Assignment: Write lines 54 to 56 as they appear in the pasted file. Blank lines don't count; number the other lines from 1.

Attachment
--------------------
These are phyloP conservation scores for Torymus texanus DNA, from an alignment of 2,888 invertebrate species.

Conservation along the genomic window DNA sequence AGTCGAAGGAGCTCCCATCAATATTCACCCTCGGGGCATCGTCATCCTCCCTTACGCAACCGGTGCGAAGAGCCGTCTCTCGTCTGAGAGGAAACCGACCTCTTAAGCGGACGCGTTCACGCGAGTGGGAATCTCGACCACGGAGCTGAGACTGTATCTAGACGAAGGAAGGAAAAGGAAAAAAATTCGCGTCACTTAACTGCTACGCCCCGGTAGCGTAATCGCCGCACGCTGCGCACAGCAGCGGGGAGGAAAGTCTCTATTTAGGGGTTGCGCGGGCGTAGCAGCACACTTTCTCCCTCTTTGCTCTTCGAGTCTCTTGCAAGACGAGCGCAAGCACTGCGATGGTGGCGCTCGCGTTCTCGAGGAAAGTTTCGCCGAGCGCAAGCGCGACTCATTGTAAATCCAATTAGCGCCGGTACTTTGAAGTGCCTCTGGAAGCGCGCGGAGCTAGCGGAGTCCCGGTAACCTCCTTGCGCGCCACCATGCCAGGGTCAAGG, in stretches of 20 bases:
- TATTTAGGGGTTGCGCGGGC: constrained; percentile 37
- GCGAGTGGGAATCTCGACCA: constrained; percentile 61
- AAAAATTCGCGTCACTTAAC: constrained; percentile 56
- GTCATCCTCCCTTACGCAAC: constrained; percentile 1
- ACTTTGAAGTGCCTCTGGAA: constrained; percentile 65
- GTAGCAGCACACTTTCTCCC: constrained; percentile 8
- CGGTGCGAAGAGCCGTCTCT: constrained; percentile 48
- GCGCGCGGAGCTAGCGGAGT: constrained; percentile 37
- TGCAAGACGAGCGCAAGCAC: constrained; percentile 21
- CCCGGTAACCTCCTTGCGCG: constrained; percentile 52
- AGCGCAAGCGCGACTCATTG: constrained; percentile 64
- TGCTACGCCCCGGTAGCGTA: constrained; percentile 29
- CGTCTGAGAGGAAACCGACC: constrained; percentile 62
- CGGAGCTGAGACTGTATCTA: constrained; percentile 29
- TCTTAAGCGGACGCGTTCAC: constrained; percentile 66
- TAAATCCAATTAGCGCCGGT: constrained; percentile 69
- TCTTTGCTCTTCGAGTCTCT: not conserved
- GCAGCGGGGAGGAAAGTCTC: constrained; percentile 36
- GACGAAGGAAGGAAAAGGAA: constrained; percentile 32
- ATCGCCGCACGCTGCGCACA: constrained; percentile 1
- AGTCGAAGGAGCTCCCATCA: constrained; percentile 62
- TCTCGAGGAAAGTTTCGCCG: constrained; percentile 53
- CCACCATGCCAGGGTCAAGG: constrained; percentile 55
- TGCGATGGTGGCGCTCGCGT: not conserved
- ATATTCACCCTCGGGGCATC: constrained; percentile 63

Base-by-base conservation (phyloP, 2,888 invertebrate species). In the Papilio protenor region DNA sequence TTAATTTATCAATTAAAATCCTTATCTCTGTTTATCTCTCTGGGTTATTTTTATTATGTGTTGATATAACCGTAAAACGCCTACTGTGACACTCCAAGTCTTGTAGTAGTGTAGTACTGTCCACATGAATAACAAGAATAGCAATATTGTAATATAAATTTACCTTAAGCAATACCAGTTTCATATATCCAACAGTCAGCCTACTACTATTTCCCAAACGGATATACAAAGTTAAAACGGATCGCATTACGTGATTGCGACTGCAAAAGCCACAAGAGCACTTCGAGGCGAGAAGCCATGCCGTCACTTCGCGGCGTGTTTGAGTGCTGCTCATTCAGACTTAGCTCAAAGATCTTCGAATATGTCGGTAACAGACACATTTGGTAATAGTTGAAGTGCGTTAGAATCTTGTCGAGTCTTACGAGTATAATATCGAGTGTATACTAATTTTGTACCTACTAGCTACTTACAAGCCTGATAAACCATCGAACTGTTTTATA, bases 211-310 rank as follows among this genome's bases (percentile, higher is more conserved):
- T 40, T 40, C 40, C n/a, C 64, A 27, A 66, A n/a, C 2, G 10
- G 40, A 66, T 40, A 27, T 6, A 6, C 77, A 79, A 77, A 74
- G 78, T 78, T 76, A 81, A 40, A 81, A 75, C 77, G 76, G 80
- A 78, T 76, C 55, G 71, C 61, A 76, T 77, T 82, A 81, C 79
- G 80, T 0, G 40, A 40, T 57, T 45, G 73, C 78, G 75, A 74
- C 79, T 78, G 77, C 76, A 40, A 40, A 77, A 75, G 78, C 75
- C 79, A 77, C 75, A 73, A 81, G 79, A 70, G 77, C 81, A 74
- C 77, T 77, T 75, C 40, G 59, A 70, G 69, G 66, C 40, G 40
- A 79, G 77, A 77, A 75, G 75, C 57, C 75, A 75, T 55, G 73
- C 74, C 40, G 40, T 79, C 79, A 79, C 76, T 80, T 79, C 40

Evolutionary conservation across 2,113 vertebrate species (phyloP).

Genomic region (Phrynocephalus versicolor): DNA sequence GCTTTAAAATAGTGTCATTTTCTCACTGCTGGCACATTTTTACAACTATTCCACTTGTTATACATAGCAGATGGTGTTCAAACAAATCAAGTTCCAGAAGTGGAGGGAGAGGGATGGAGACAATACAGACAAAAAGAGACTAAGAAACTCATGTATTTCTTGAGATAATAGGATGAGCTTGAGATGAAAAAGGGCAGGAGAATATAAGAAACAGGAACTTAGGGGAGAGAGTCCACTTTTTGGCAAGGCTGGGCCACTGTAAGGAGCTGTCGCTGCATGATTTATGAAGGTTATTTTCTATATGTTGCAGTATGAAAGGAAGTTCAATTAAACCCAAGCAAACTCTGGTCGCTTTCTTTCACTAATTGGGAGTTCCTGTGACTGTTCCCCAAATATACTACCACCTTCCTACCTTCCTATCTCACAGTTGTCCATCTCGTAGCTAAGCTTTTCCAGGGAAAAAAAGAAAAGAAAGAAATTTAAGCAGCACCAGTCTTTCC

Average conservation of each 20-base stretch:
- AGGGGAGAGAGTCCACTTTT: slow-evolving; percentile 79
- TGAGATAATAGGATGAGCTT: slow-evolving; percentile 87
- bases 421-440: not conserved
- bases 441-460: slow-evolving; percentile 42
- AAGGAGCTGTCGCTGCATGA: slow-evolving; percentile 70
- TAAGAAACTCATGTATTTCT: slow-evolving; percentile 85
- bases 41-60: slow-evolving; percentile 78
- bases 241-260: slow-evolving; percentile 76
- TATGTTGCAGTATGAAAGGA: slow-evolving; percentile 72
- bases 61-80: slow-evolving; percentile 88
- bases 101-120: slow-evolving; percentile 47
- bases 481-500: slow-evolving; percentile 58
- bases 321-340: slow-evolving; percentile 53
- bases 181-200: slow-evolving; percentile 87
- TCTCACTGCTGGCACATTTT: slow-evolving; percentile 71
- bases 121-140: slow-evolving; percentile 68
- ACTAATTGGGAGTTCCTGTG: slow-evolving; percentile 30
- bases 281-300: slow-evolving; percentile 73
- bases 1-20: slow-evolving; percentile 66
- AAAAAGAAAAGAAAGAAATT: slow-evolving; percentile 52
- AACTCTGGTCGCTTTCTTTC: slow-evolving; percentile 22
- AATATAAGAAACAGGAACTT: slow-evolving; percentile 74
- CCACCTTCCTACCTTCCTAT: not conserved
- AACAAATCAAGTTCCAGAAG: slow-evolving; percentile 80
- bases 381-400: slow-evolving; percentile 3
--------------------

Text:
- bases 321-340: slow-evolving; percentile 53
- bases 181-200: slow-evolving; percentile 87
- TCTCACTGCTGGCACATTTT: slow-evolving; percentile 71